The proposal outlined a 57-unit, four-story complex built over the municipal parking lot adjacent to the current Glen Courts complex, which committee members stressed would not negatively impact downtown parking.
Over the years since a survey of borough seniors overwhelmingly indicated a desire for additional rental options, the committee has considered but ultimately dismissed three other possible locations: Demarest Park, a section of the Main Line parking lot, and 175 Rock Road, behind CVS.
A priority for the committee was keeping the complex close to the downtown without producing a negative impact on either nearby residences or parking conditions in the central business district.
Committee Chair Robert Bourne said that they have done just that with “Glen Courts II,” providing a plan to maintain parking in the municipal lot with three stories of apartments to be constructed above. Residents of the complex would park in the Main Line train station with a shuttle running to and from the apartments, leaving the lot below available for patrons of downtown merchants.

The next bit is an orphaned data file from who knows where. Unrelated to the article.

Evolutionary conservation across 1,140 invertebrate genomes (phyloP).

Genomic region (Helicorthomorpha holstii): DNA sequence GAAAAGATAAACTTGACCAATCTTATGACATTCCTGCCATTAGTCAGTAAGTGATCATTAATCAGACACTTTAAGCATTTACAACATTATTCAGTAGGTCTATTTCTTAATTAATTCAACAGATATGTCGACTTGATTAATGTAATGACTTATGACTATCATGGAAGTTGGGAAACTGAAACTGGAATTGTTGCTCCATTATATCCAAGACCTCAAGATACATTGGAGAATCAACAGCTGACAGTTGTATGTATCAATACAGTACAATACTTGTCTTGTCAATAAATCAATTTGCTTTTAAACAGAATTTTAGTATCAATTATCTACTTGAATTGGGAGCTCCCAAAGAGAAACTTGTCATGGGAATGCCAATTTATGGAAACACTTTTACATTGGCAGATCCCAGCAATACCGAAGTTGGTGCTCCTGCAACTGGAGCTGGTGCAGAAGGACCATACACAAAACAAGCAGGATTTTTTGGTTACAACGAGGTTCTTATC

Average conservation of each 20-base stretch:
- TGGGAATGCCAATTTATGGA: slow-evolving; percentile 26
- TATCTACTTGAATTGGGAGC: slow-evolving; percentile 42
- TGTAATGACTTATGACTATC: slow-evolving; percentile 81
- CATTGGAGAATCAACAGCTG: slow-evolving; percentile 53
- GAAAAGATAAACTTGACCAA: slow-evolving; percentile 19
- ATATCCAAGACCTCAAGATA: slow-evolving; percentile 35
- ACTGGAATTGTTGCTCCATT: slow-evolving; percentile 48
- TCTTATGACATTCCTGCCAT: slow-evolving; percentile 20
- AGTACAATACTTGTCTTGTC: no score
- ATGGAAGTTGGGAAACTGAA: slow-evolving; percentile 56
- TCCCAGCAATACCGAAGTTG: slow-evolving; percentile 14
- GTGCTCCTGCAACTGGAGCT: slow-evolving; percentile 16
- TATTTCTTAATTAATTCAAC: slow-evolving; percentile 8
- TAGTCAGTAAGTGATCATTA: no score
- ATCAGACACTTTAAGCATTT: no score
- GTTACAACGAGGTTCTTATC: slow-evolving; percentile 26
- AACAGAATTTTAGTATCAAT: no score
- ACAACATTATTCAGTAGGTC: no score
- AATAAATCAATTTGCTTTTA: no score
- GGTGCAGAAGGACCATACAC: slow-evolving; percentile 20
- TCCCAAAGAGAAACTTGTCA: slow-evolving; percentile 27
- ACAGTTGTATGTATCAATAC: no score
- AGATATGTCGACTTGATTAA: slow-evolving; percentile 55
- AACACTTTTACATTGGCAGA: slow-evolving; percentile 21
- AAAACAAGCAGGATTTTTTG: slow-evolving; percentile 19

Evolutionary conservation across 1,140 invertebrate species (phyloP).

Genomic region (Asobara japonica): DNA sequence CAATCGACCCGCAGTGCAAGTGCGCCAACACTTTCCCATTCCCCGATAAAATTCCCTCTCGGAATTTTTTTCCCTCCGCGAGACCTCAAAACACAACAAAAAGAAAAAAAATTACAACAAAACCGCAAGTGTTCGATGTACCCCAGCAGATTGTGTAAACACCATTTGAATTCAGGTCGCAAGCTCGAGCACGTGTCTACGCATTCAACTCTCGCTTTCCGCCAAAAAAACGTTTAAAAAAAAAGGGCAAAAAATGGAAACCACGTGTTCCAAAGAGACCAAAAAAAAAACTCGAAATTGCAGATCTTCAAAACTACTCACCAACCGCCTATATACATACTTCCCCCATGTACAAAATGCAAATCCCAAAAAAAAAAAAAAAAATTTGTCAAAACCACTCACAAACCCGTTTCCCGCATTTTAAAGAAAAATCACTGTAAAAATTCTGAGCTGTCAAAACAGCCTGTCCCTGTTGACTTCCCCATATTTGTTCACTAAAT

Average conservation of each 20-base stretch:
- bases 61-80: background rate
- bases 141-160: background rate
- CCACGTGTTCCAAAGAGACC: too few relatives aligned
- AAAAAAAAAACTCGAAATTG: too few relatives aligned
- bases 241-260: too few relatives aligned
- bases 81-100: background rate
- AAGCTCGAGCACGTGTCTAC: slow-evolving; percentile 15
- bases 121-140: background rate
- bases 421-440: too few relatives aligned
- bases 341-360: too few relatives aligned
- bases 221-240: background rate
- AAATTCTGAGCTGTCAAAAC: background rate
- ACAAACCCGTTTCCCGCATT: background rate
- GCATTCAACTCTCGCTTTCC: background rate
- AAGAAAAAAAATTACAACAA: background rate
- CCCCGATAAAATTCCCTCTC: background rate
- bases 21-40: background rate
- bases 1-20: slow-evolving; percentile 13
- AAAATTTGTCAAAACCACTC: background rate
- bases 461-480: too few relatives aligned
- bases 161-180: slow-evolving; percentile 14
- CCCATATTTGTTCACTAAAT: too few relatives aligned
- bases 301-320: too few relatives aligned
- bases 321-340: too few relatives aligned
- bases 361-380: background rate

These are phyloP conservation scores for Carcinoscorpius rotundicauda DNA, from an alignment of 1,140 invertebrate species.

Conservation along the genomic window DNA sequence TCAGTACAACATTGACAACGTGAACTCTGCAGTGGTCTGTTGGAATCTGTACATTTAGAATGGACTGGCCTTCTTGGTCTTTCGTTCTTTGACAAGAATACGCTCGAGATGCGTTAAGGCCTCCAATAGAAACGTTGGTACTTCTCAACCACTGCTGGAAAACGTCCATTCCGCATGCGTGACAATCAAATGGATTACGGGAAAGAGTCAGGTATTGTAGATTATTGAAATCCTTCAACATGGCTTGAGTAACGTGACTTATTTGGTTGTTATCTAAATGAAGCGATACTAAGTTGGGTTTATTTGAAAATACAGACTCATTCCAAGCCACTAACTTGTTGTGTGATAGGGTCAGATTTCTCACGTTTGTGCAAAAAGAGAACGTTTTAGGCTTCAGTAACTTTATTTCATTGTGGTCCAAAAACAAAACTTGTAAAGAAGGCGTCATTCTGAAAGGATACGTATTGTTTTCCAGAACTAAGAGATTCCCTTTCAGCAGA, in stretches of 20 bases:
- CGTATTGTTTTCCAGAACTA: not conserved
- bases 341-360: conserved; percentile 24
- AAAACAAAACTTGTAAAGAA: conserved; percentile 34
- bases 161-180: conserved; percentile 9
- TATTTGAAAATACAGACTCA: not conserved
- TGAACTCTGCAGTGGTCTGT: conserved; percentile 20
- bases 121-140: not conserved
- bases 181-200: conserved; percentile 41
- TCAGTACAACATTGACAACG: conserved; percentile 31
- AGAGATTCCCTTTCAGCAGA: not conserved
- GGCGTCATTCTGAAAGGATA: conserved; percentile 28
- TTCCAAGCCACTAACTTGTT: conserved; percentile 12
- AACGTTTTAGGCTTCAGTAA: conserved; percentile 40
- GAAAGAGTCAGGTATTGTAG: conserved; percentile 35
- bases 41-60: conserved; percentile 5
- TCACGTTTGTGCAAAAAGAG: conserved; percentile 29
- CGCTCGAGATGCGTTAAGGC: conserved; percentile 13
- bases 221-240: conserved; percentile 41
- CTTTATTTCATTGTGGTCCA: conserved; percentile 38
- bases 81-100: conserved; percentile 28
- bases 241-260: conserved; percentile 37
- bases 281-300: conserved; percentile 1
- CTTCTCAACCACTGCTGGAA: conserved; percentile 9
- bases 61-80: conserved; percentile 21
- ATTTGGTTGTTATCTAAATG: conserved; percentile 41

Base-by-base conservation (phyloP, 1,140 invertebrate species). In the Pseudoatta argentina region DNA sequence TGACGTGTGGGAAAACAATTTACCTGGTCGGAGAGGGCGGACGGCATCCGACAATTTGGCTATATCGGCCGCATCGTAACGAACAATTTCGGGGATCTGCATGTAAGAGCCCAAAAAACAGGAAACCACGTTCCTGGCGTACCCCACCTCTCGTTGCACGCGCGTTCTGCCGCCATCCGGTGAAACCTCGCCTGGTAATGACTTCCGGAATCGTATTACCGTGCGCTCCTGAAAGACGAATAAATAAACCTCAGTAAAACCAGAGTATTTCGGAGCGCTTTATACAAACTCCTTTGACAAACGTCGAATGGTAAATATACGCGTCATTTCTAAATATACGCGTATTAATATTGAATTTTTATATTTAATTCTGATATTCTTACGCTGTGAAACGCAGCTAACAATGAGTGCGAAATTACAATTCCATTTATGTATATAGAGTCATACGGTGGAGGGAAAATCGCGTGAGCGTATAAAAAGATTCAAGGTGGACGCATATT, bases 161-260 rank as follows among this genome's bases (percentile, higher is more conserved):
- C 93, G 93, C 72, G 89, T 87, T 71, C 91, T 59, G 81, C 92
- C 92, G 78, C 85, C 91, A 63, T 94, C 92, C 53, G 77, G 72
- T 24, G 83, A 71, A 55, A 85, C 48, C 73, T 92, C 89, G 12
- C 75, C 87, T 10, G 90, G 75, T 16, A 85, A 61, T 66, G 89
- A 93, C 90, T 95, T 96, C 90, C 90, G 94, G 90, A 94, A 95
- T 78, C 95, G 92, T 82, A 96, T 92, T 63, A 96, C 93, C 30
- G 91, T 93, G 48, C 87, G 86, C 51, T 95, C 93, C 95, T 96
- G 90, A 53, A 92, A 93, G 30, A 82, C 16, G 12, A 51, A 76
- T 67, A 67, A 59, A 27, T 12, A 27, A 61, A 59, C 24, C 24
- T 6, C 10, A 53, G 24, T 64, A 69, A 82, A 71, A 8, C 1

“The intention with everything planned is not to impede the merchants by as much as one parking spot,” Bourne told the council.
The committee had discussed a complex rising up to five or six stories, which could potentially have accommodated a parking deck at the site, Bourne said Monday night, but borough officials requested that the building’s height be scaled back.
Mayor John van Keuren told Patch that the proposal was brought down in size to conform to borough zoning requirements and “maintain the existing appearance of the central business district.”
Bourne suggested that downsizing the proposal any further would leave too few units to keep the project financially viable, as rents – now projected around $1,700 a month – “would start to get out of hand.”
While creating less units than the 80 in the current Glen Courts complex and originally intentended by the committee for the second complex, the proposal outlined larger units: 745 square feet for the two bedroom apartments in the new complex compared to a range of 550-623 in Glen Courts.
Bourne said that according to the results of the survey, borough seniors desired the larger space.
The committee is seeking to fund the project through a bond issue, as was done to construct Glen Courts, and begin construction in 2015.
Although the plans presented
were preliminary, Bourne told the council that the committee soon needed a
commitment to fund design, architectural and engineering work in preparation
for the project, so that “trains can leave the station,” as he put it.
Van Keuren suggested that the council could make a decision as early as next month.
“The council has to take some time to reflect on this and call you back,” he said.